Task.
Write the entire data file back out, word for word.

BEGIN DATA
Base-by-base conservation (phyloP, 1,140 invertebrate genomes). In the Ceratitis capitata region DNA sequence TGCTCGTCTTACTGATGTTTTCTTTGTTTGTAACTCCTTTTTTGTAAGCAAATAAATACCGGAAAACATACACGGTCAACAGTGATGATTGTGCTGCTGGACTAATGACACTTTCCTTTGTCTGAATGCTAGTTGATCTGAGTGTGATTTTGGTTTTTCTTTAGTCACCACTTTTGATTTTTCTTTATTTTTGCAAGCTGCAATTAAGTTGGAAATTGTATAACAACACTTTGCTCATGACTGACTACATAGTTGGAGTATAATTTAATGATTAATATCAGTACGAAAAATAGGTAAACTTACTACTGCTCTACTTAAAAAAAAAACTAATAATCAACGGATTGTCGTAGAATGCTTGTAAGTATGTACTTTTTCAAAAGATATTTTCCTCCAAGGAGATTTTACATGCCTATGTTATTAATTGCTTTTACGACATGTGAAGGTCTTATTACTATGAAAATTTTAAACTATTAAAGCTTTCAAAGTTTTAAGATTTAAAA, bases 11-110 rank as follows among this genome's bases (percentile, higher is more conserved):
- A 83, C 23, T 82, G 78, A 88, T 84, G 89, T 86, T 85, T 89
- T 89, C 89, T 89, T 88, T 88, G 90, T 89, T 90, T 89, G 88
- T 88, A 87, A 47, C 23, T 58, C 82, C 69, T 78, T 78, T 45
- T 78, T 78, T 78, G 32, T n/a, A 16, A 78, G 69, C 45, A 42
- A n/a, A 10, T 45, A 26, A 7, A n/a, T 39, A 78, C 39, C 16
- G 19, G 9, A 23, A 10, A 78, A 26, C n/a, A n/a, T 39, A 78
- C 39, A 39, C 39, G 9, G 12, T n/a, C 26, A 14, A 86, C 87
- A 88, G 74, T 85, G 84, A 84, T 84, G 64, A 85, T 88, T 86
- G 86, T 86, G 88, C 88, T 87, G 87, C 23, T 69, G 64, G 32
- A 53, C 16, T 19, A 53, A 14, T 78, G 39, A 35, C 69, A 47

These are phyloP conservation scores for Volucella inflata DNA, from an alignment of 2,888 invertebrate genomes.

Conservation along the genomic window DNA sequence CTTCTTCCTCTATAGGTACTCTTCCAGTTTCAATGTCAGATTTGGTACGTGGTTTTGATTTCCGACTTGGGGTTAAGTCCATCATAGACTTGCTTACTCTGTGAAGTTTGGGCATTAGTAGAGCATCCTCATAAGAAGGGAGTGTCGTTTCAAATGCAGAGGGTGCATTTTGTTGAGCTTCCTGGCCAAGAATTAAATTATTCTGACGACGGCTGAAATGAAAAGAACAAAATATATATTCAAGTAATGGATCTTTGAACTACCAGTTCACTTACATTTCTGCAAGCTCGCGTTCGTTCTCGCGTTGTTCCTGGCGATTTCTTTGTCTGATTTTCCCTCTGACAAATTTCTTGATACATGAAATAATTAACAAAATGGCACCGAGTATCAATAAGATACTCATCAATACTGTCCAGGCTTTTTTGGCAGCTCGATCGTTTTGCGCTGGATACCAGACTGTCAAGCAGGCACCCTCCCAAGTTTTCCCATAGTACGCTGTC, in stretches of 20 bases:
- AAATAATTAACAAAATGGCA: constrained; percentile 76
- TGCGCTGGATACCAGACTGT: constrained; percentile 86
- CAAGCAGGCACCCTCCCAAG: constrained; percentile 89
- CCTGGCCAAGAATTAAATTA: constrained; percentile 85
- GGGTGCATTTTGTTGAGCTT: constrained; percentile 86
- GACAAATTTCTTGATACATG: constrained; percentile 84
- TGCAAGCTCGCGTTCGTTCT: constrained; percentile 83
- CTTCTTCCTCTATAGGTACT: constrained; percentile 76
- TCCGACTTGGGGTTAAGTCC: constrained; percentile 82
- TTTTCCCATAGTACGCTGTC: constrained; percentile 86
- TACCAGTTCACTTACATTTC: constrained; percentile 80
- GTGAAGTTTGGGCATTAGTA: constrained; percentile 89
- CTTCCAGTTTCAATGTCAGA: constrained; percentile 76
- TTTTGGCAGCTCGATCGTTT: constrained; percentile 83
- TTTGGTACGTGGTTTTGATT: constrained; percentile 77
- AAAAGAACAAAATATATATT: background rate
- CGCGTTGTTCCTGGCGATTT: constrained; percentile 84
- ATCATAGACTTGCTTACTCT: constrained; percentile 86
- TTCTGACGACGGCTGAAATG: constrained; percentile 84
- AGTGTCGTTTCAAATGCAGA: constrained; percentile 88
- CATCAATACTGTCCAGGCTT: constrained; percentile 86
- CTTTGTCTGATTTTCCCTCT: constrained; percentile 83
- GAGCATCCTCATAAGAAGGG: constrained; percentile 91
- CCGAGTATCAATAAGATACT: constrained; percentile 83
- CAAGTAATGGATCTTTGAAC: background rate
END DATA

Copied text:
Base-by-base conservation (phyloP, 1,140 invertebrate genomes). In the Ceratitis capitata region DNA sequence TGCTCGTCTTACTGATGTTTTCTTTGTTTGTAACTCCTTTTTTGTAAGCAAATAAATACCGGAAAACATACACGGTCAACAGTGATGATTGTGCTGCTGGACTAATGACACTTTCCTTTGTCTGAATGCTAGTTGATCTGAGTGTGATTTTGGTTTTTCTTTAGTCACCACTTTTGATTTTTCTTTATTTTTGCAAGCTGCAATTAAGTTGGAAATTGTATAACAACACTTTGCTCATGACTGACTACATAGTTGGAGTATAATTTAATGATTAATATCAGTACGAAAAATAGGTAAACTTACTACTGCTCTACTTAAAAAAAAAACTAATAATCAACGGATTGTCGTAGAATGCTTGTAAGTATGTACTTTTTCAAAAGATATTTTCCTCCAAGGAGATTTTACATGCCTATGTTATTAATTGCTTTTACGACATGTGAAGGTCTTATTACTATGAAAATTTTAAACTATTAAAGCTTTCAAAGTTTTAAGATTTAAAA, bases 11-110 rank as follows among this genome's bases (percentile, higher is more conserved):
- A 83, C 23, T 82, G 78, A 88, T 84, G 89, T 86, T 85, T 89
- T 89, C 89, T 89, T 88, T 88, G 90, T 89, T 90, T 89, G 88
- T 88, A 87, A 47, C 23, T 58, C 82, C 69, T 78, T 78, T 45
- T 78, T 78, T 78, G 32, T n/a, A 16, A 78, G 69, C 45, A 42
- A n/a, A 10, T 45, A 26, A 7, A n/a, T 39, A 78, C 39, C 16
- G 19, G 9, A 23, A 10, A 78, A 26, C n/a, A n/a, T 39, A 78
- C 39, A 39, C 39, G 9, G 12, T n/a, C 26, A 14, A 86, C 87
- A 88, G 74, T 85, G 84, A 84, T 84, G 64, A 85, T 88, T 86
- G 86, T 86, G 88, C 88, T 87, G 87, C 23, T 69, G 64, G 32
- A 53, C 16, T 19, A 53, A 14, T 78, G 39, A 35, C 69, A 47

These are phyloP conservation scores for Volucella inflata DNA, from an alignment of 2,888 invertebrate genomes.

Conservation along the genomic window DNA sequence CTTCTTCCTCTATAGGTACTCTTCCAGTTTCAATGTCAGATTTGGTACGTGGTTTTGATTTCCGACTTGGGGTTAAGTCCATCATAGACTTGCTTACTCTGTGAAGTTTGGGCATTAGTAGAGCATCCTCATAAGAAGGGAGTGTCGTTTCAAATGCAGAGGGTGCATTTTGTTGAGCTTCCTGGCCAAGAATTAAATTATTCTGACGACGGCTGAAATGAAAAGAACAAAATATATATTCAAGTAATGGATCTTTGAACTACCAGTTCACTTACATTTCTGCAAGCTCGCGTTCGTTCTCGCGTTGTTCCTGGCGATTTCTTTGTCTGATTTTCCCTCTGACAAATTTCTTGATACATGAAATAATTAACAAAATGGCACCGAGTATCAATAAGATACTCATCAATACTGTCCAGGCTTTTTTGGCAGCTCGATCGTTTTGCGCTGGATACCAGACTGTCAAGCAGGCACCCTCCCAAGTTTTCCCATAGTACGCTGTC, in stretches of 20 bases:
- AAATAATTAACAAAATGGCA: constrained; percentile 76
- TGCGCTGGATACCAGACTGT: constrained; percentile 86
- CAAGCAGGCACCCTCCCAAG: constrained; percentile 89
- CCTGGCCAAGAATTAAATTA: constrained; percentile 85
- GGGTGCATTTTGTTGAGCTT: constrained; percentile 86
- GACAAATTTCTTGATACATG: constrained; percentile 84
- TGCAAGCTCGCGTTCGTTCT: constrained; percentile 83
- CTTCTTCCTCTATAGGTACT: constrained; percentile 76
- TCCGACTTGGGGTTAAGTCC: constrained; percentile 82
- TTTTCCCATAGTACGCTGTC: constrained; percentile 86
- TACCAGTTCACTTACATTTC: constrained; percentile 80
- GTGAAGTTTGGGCATTAGTA: constrained; percentile 89
- CTTCCAGTTTCAATGTCAGA: constrained; percentile 76
- TTTTGGCAGCTCGATCGTTT: constrained; percentile 83
- TTTGGTACGTGGTTTTGATT: constrained; percentile 77
- AAAAGAACAAAATATATATT: background rate
- CGCGTTGTTCCTGGCGATTT: constrained; percentile 84
- ATCATAGACTTGCTTACTCT: constrained; percentile 86
- TTCTGACGACGGCTGAAATG: constrained; percentile 84
- AGTGTCGTTTCAAATGCAGA: constrained; percentile 88
- CATCAATACTGTCCAGGCTT: constrained; percentile 86
- CTTTGTCTGATTTTCCCTCT: constrained; percentile 83
- GAGCATCCTCATAAGAAGGG: constrained; percentile 91
- CCGAGTATCAATAAGATACT: constrained; percentile 83
- CAAGTAATGGATCTTTGAAC: background rate